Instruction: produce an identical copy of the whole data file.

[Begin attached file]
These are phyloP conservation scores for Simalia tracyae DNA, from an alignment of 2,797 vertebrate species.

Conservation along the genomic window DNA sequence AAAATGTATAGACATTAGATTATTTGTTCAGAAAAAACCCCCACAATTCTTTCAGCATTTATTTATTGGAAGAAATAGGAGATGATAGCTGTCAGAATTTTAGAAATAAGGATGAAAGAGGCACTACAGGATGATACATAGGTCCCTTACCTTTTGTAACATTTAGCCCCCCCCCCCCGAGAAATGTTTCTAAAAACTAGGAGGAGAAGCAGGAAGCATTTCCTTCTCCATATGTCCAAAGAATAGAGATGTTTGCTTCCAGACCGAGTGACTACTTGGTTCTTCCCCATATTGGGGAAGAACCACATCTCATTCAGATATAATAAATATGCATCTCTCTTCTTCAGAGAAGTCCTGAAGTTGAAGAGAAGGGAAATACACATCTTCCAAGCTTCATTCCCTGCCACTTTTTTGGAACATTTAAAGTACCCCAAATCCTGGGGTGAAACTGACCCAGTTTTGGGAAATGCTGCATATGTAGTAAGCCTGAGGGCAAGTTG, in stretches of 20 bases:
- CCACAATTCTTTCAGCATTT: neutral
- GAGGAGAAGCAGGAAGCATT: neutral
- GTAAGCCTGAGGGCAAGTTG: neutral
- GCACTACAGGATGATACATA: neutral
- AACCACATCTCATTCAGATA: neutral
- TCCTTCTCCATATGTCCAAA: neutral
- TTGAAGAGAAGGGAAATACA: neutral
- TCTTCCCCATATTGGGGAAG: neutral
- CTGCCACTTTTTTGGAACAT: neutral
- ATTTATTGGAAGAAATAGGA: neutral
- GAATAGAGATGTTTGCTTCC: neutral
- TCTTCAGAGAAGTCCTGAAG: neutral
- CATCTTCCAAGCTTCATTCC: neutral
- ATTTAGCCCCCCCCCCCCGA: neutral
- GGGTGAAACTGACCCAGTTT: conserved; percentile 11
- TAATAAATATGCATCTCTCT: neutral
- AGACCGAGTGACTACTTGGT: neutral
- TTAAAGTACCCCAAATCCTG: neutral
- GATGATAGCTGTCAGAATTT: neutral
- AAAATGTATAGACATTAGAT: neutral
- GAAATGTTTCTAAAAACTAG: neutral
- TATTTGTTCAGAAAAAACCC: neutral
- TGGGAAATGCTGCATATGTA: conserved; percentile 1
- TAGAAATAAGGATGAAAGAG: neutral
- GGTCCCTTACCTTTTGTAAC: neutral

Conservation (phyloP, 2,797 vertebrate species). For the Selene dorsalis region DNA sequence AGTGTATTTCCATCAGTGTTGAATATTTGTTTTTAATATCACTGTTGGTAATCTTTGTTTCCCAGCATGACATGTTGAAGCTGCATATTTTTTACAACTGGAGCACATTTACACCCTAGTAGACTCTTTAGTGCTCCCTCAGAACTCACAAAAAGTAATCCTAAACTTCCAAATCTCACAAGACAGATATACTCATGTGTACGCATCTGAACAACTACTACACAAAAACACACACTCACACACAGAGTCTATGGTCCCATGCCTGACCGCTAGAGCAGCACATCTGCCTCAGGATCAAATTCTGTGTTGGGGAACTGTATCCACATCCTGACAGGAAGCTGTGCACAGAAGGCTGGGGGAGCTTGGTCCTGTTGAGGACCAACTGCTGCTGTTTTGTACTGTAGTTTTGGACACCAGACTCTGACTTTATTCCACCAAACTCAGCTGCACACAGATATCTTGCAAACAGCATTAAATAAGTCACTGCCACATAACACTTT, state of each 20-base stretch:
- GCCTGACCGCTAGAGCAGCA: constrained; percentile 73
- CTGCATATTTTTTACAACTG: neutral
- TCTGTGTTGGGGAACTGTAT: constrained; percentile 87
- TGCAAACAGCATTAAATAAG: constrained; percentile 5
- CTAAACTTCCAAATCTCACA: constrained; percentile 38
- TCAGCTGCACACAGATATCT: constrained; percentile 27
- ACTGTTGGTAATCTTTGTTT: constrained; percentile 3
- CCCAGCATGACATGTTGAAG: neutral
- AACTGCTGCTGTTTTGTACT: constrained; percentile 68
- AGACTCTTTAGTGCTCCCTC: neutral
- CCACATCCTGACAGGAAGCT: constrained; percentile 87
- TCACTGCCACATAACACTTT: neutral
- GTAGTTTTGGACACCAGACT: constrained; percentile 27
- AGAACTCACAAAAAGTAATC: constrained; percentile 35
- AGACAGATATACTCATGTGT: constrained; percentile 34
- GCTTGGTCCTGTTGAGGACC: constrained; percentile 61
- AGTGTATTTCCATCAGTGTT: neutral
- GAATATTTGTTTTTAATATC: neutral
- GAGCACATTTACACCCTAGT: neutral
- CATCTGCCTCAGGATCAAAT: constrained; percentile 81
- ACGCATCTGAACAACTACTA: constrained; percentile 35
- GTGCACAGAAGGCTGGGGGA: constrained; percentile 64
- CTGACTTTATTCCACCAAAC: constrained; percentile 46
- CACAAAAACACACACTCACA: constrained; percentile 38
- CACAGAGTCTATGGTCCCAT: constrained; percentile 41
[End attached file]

These are phyloP conservation scores for Simalia tracyae DNA, from an alignment of 2,797 vertebrate species.

Conservation along the genomic window DNA sequence AAAATGTATAGACATTAGATTATTTGTTCAGAAAAAACCCCCACAATTCTTTCAGCATTTATTTATTGGAAGAAATAGGAGATGATAGCTGTCAGAATTTTAGAAATAAGGATGAAAGAGGCACTACAGGATGATACATAGGTCCCTTACCTTTTGTAACATTTAGCCCCCCCCCCCCGAGAAATGTTTCTAAAAACTAGGAGGAGAAGCAGGAAGCATTTCCTTCTCCATATGTCCAAAGAATAGAGATGTTTGCTTCCAGACCGAGTGACTACTTGGTTCTTCCCCATATTGGGGAAGAACCACATCTCATTCAGATATAATAAATATGCATCTCTCTTCTTCAGAGAAGTCCTGAAGTTGAAGAGAAGGGAAATACACATCTTCCAAGCTTCATTCCCTGCCACTTTTTTGGAACATTTAAAGTACCCCAAATCCTGGGGTGAAACTGACCCAGTTTTGGGAAATGCTGCATATGTAGTAAGCCTGAGGGCAAGTTG, in stretches of 20 bases:
- CCACAATTCTTTCAGCATTT: neutral
- GAGGAGAAGCAGGAAGCATT: neutral
- GTAAGCCTGAGGGCAAGTTG: neutral
- GCACTACAGGATGATACATA: neutral
- AACCACATCTCATTCAGATA: neutral
- TCCTTCTCCATATGTCCAAA: neutral
- TTGAAGAGAAGGGAAATACA: neutral
- TCTTCCCCATATTGGGGAAG: neutral
- CTGCCACTTTTTTGGAACAT: neutral
- ATTTATTGGAAGAAATAGGA: neutral
- GAATAGAGATGTTTGCTTCC: neutral
- TCTTCAGAGAAGTCCTGAAG: neutral
- CATCTTCCAAGCTTCATTCC: neutral
- ATTTAGCCCCCCCCCCCCGA: neutral
- GGGTGAAACTGACCCAGTTT: conserved; percentile 11
- TAATAAATATGCATCTCTCT: neutral
- AGACCGAGTGACTACTTGGT: neutral
- TTAAAGTACCCCAAATCCTG: neutral
- GATGATAGCTGTCAGAATTT: neutral
- AAAATGTATAGACATTAGAT: neutral
- GAAATGTTTCTAAAAACTAG: neutral
- TATTTGTTCAGAAAAAACCC: neutral
- TGGGAAATGCTGCATATGTA: conserved; percentile 1
- TAGAAATAAGGATGAAAGAG: neutral
- GGTCCCTTACCTTTTGTAAC: neutral

Conservation (phyloP, 2,797 vertebrate species). For the Selene dorsalis region DNA sequence AGTGTATTTCCATCAGTGTTGAATATTTGTTTTTAATATCACTGTTGGTAATCTTTGTTTCCCAGCATGACATGTTGAAGCTGCATATTTTTTACAACTGGAGCACATTTACACCCTAGTAGACTCTTTAGTGCTCCCTCAGAACTCACAAAAAGTAATCCTAAACTTCCAAATCTCACAAGACAGATATACTCATGTGTACGCATCTGAACAACTACTACACAAAAACACACACTCACACACAGAGTCTATGGTCCCATGCCTGACCGCTAGAGCAGCACATCTGCCTCAGGATCAAATTCTGTGTTGGGGAACTGTATCCACATCCTGACAGGAAGCTGTGCACAGAAGGCTGGGGGAGCTTGGTCCTGTTGAGGACCAACTGCTGCTGTTTTGTACTGTAGTTTTGGACACCAGACTCTGACTTTATTCCACCAAACTCAGCTGCACACAGATATCTTGCAAACAGCATTAAATAAGTCACTGCCACATAACACTTT, state of each 20-base stretch:
- GCCTGACCGCTAGAGCAGCA: constrained; percentile 73
- CTGCATATTTTTTACAACTG: neutral
- TCTGTGTTGGGGAACTGTAT: constrained; percentile 87
- TGCAAACAGCATTAAATAAG: constrained; percentile 5
- CTAAACTTCCAAATCTCACA: constrained; percentile 38
- TCAGCTGCACACAGATATCT: constrained; percentile 27
- ACTGTTGGTAATCTTTGTTT: constrained; percentile 3
- CCCAGCATGACATGTTGAAG: neutral
- AACTGCTGCTGTTTTGTACT: constrained; percentile 68
- AGACTCTTTAGTGCTCCCTC: neutral
- CCACATCCTGACAGGAAGCT: constrained; percentile 87
- TCACTGCCACATAACACTTT: neutral
- GTAGTTTTGGACACCAGACT: constrained; percentile 27
- AGAACTCACAAAAAGTAATC: constrained; percentile 35
- AGACAGATATACTCATGTGT: constrained; percentile 34
- GCTTGGTCCTGTTGAGGACC: constrained; percentile 61
- AGTGTATTTCCATCAGTGTT: neutral
- GAATATTTGTTTTTAATATC: neutral
- GAGCACATTTACACCCTAGT: neutral
- CATCTGCCTCAGGATCAAAT: constrained; percentile 81
- ACGCATCTGAACAACTACTA: constrained; percentile 35
- GTGCACAGAAGGCTGGGGGA: constrained; percentile 64
- CTGACTTTATTCCACCAAAC: constrained; percentile 46
- CACAAAAACACACACTCACA: constrained; percentile 38
- CACAGAGTCTATGGTCCCAT: constrained; percentile 41